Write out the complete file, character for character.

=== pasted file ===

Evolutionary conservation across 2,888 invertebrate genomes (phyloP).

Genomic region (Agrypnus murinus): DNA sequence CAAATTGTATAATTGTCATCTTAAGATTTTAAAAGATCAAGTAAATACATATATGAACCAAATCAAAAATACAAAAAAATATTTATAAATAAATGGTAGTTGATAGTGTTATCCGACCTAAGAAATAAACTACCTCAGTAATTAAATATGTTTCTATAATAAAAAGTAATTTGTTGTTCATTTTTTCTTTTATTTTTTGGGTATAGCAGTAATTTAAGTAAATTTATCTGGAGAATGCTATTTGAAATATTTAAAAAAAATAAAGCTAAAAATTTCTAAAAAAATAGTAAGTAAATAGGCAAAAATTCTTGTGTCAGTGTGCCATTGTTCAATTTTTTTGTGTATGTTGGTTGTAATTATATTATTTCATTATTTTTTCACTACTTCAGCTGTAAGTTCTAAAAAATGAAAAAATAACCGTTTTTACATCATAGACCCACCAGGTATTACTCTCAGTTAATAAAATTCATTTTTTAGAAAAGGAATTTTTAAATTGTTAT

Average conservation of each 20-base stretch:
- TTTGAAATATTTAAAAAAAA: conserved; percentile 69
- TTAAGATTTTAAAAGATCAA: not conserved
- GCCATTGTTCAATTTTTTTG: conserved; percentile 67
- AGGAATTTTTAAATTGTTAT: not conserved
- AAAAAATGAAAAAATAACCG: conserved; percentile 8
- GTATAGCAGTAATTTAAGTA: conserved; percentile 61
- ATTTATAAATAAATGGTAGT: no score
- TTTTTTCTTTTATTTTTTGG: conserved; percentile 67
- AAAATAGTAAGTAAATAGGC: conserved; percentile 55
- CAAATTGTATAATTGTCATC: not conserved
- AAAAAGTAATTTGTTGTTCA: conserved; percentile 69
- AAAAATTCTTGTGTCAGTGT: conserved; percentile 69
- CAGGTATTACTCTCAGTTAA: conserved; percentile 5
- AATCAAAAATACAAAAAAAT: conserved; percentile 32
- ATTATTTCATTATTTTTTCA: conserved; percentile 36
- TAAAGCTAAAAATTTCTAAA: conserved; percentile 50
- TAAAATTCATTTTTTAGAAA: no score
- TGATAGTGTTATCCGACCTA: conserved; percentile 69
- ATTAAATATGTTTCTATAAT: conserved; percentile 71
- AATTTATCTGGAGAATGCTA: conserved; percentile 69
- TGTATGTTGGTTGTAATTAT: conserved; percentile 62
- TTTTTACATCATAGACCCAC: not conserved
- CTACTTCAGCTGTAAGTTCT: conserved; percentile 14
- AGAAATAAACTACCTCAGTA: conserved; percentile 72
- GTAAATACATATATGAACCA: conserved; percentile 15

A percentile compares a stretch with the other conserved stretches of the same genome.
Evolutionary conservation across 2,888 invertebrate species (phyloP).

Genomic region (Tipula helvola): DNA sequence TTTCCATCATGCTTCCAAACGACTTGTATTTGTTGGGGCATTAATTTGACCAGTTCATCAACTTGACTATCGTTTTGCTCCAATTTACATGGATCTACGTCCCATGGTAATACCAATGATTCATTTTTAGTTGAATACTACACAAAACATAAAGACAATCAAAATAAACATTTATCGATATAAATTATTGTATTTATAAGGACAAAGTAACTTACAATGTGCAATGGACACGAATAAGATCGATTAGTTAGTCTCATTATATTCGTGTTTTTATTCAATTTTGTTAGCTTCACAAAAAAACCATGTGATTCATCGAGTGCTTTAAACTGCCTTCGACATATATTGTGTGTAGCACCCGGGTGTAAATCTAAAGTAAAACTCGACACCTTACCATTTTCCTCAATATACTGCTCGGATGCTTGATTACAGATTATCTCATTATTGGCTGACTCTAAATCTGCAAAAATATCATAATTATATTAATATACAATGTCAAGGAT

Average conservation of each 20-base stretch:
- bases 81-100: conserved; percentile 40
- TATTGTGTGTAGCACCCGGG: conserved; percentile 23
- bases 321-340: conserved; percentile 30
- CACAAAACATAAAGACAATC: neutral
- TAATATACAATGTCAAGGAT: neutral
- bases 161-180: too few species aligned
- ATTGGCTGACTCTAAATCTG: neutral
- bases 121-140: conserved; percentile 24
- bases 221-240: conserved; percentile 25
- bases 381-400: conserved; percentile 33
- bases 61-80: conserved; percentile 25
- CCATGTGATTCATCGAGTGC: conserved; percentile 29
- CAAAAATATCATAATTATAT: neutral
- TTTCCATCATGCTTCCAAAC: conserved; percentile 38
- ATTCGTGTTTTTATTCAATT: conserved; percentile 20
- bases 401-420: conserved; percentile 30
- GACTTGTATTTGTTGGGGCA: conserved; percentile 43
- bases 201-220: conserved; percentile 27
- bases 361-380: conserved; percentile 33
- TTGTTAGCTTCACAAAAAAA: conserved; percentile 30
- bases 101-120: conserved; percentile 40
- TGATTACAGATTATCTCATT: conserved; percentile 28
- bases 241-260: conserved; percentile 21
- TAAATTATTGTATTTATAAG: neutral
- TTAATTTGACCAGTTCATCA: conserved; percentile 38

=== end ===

Evolutionary conservation across 2,888 invertebrate genomes (phyloP).

Genomic region (Agrypnus murinus): DNA sequence CAAATTGTATAATTGTCATCTTAAGATTTTAAAAGATCAAGTAAATACATATATGAACCAAATCAAAAATACAAAAAAATATTTATAAATAAATGGTAGTTGATAGTGTTATCCGACCTAAGAAATAAACTACCTCAGTAATTAAATATGTTTCTATAATAAAAAGTAATTTGTTGTTCATTTTTTCTTTTATTTTTTGGGTATAGCAGTAATTTAAGTAAATTTATCTGGAGAATGCTATTTGAAATATTTAAAAAAAATAAAGCTAAAAATTTCTAAAAAAATAGTAAGTAAATAGGCAAAAATTCTTGTGTCAGTGTGCCATTGTTCAATTTTTTTGTGTATGTTGGTTGTAATTATATTATTTCATTATTTTTTCACTACTTCAGCTGTAAGTTCTAAAAAATGAAAAAATAACCGTTTTTACATCATAGACCCACCAGGTATTACTCTCAGTTAATAAAATTCATTTTTTAGAAAAGGAATTTTTAAATTGTTAT

Average conservation of each 20-base stretch:
- TTTGAAATATTTAAAAAAAA: conserved; percentile 69
- TTAAGATTTTAAAAGATCAA: not conserved
- GCCATTGTTCAATTTTTTTG: conserved; percentile 67
- AGGAATTTTTAAATTGTTAT: not conserved
- AAAAAATGAAAAAATAACCG: conserved; percentile 8
- GTATAGCAGTAATTTAAGTA: conserved; percentile 61
- ATTTATAAATAAATGGTAGT: no score
- TTTTTTCTTTTATTTTTTGG: conserved; percentile 67
- AAAATAGTAAGTAAATAGGC: conserved; percentile 55
- CAAATTGTATAATTGTCATC: not conserved
- AAAAAGTAATTTGTTGTTCA: conserved; percentile 69
- AAAAATTCTTGTGTCAGTGT: conserved; percentile 69
- CAGGTATTACTCTCAGTTAA: conserved; percentile 5
- AATCAAAAATACAAAAAAAT: conserved; percentile 32
- ATTATTTCATTATTTTTTCA: conserved; percentile 36
- TAAAGCTAAAAATTTCTAAA: conserved; percentile 50
- TAAAATTCATTTTTTAGAAA: no score
- TGATAGTGTTATCCGACCTA: conserved; percentile 69
- ATTAAATATGTTTCTATAAT: conserved; percentile 71
- AATTTATCTGGAGAATGCTA: conserved; percentile 69
- TGTATGTTGGTTGTAATTAT: conserved; percentile 62
- TTTTTACATCATAGACCCAC: not conserved
- CTACTTCAGCTGTAAGTTCT: conserved; percentile 14
- AGAAATAAACTACCTCAGTA: conserved; percentile 72
- GTAAATACATATATGAACCA: conserved; percentile 15

A percentile compares a stretch with the other conserved stretches of the same genome.
Evolutionary conservation across 2,888 invertebrate species (phyloP).

Genomic region (Tipula helvola): DNA sequence TTTCCATCATGCTTCCAAACGACTTGTATTTGTTGGGGCATTAATTTGACCAGTTCATCAACTTGACTATCGTTTTGCTCCAATTTACATGGATCTACGTCCCATGGTAATACCAATGATTCATTTTTAGTTGAATACTACACAAAACATAAAGACAATCAAAATAAACATTTATCGATATAAATTATTGTATTTATAAGGACAAAGTAACTTACAATGTGCAATGGACACGAATAAGATCGATTAGTTAGTCTCATTATATTCGTGTTTTTATTCAATTTTGTTAGCTTCACAAAAAAACCATGTGATTCATCGAGTGCTTTAAACTGCCTTCGACATATATTGTGTGTAGCACCCGGGTGTAAATCTAAAGTAAAACTCGACACCTTACCATTTTCCTCAATATACTGCTCGGATGCTTGATTACAGATTATCTCATTATTGGCTGACTCTAAATCTGCAAAAATATCATAATTATATTAATATACAATGTCAAGGAT

Average conservation of each 20-base stretch:
- bases 81-100: conserved; percentile 40
- TATTGTGTGTAGCACCCGGG: conserved; percentile 23
- bases 321-340: conserved; percentile 30
- CACAAAACATAAAGACAATC: neutral
- TAATATACAATGTCAAGGAT: neutral
- bases 161-180: too few species aligned
- ATTGGCTGACTCTAAATCTG: neutral
- bases 121-140: conserved; percentile 24
- bases 221-240: conserved; percentile 25
- bases 381-400: conserved; percentile 33
- bases 61-80: conserved; percentile 25
- CCATGTGATTCATCGAGTGC: conserved; percentile 29
- CAAAAATATCATAATTATAT: neutral
- TTTCCATCATGCTTCCAAAC: conserved; percentile 38
- ATTCGTGTTTTTATTCAATT: conserved; percentile 20
- bases 401-420: conserved; percentile 30
- GACTTGTATTTGTTGGGGCA: conserved; percentile 43
- bases 201-220: conserved; percentile 27
- bases 361-380: conserved; percentile 33
- TTGTTAGCTTCACAAAAAAA: conserved; percentile 30
- bases 101-120: conserved; percentile 40
- TGATTACAGATTATCTCATT: conserved; percentile 28
- bases 241-260: conserved; percentile 21
- TAAATTATTGTATTTATAAG: neutral
- TTAATTTGACCAGTTCATCA: conserved; percentile 38